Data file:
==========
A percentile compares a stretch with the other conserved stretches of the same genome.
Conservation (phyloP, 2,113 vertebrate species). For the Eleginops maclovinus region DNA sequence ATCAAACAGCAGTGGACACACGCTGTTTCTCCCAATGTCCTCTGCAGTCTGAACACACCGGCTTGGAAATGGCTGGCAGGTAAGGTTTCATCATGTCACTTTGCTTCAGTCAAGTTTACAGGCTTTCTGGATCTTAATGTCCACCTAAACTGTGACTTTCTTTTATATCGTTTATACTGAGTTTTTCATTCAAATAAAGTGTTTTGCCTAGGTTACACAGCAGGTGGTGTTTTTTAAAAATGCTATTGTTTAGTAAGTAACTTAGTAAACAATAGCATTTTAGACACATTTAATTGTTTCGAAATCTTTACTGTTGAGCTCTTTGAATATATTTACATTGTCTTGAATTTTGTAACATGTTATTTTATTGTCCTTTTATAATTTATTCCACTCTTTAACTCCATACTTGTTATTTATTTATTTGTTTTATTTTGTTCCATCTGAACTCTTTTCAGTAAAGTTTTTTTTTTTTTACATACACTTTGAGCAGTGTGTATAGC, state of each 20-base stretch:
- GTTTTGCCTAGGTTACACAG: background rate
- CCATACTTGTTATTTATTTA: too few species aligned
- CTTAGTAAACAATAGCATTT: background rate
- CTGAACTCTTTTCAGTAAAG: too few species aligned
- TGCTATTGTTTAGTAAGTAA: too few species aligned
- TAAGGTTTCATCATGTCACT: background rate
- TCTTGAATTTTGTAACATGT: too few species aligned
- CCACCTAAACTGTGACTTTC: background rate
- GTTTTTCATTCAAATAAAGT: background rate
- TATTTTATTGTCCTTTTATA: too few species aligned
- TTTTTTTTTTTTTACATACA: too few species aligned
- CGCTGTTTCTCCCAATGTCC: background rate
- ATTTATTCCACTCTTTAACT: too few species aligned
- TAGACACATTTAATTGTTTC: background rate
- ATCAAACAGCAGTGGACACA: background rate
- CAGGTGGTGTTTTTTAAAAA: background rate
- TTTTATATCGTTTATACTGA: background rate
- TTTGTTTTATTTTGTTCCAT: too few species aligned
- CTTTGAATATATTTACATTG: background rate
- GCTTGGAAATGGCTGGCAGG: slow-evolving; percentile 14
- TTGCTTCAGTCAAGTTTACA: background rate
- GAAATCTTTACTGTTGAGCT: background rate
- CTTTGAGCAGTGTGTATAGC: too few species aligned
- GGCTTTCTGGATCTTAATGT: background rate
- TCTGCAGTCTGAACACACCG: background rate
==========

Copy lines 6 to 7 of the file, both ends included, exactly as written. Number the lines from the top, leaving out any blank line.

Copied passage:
- CTGAACTCTTTTCAGTAAAG: too few species aligned
- TGCTATTGTTTAGTAAGTAA: too few species aligned